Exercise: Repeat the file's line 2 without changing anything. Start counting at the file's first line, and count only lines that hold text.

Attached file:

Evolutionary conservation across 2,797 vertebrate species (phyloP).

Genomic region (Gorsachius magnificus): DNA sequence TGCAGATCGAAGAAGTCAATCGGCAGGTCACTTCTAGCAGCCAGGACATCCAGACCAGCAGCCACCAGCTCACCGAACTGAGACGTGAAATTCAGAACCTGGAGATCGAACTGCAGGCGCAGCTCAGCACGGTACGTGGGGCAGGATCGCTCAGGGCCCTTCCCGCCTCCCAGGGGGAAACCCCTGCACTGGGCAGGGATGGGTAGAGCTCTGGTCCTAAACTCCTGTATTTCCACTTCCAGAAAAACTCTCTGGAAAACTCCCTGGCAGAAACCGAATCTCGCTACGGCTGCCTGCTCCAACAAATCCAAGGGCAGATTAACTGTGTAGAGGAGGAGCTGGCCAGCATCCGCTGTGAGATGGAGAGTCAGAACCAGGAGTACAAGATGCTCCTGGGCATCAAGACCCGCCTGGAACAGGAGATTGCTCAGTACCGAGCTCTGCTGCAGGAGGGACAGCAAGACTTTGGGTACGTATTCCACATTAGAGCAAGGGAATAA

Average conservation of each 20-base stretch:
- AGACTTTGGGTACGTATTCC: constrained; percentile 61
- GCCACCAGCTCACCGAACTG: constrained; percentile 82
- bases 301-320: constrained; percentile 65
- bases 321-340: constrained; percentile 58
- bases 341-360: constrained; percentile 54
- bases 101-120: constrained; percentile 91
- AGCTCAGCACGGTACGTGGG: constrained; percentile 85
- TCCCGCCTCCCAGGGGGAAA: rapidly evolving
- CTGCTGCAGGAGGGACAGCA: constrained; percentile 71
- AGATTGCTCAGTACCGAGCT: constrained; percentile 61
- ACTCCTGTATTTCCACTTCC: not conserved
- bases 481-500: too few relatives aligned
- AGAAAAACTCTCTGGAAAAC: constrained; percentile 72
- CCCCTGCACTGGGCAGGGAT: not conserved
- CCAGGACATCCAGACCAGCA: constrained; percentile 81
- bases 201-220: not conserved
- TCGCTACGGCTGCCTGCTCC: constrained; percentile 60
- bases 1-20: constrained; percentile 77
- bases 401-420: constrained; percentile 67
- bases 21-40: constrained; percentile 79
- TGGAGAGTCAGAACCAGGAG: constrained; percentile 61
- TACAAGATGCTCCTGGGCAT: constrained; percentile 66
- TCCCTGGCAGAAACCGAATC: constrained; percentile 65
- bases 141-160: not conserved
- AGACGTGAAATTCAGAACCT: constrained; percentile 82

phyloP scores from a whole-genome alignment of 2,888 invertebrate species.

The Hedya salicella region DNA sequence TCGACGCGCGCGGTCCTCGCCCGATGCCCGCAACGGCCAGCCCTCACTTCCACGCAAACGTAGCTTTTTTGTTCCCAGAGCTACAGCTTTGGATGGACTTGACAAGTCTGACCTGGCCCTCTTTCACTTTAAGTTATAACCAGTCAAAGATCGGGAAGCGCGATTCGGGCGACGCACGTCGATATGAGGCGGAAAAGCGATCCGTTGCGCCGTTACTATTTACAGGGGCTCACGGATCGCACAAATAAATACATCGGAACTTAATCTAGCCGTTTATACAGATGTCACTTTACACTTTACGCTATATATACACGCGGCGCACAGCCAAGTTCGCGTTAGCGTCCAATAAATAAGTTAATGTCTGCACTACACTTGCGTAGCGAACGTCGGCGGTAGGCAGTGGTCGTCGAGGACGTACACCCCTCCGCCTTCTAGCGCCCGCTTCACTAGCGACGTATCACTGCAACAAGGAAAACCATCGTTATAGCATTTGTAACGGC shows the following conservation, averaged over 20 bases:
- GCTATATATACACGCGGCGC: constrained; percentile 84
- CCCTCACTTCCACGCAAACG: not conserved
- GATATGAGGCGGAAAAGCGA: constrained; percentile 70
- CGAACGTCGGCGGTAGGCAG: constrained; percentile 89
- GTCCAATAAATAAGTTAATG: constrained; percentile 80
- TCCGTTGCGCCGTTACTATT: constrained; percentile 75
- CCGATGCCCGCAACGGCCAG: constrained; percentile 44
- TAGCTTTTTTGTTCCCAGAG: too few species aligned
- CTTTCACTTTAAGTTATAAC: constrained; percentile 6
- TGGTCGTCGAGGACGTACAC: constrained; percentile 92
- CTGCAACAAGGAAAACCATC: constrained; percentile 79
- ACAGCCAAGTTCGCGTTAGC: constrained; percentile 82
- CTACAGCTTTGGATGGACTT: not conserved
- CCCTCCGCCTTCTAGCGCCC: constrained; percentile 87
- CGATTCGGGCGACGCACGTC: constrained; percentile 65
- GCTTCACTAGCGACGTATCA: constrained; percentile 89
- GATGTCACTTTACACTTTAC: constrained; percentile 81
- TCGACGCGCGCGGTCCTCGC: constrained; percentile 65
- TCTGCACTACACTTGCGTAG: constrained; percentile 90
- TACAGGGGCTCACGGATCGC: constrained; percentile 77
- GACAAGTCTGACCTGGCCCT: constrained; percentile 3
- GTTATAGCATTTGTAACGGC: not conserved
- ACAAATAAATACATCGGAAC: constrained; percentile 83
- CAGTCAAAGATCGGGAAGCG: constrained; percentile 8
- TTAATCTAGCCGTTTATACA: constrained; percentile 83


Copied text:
Genomic region (Gorsachius magnificus): DNA sequence TGCAGATCGAAGAAGTCAATCGGCAGGTCACTTCTAGCAGCCAGGACATCCAGACCAGCAGCCACCAGCTCACCGAACTGAGACGTGAAATTCAGAACCTGGAGATCGAACTGCAGGCGCAGCTCAGCACGGTACGTGGGGCAGGATCGCTCAGGGCCCTTCCCGCCTCCCAGGGGGAAACCCCTGCACTGGGCAGGGATGGGTAGAGCTCTGGTCCTAAACTCCTGTATTTCCACTTCCAGAAAAACTCTCTGGAAAACTCCCTGGCAGAAACCGAATCTCGCTACGGCTGCCTGCTCCAACAAATCCAAGGGCAGATTAACTGTGTAGAGGAGGAGCTGGCCAGCATCCGCTGTGAGATGGAGAGTCAGAACCAGGAGTACAAGATGCTCCTGGGCATCAAGACCCGCCTGGAACAGGAGATTGCTCAGTACCGAGCTCTGCTGCAGGAGGGACAGCAAGACTTTGGGTACGTATTCCACATTAGAGCAAGGGAATAA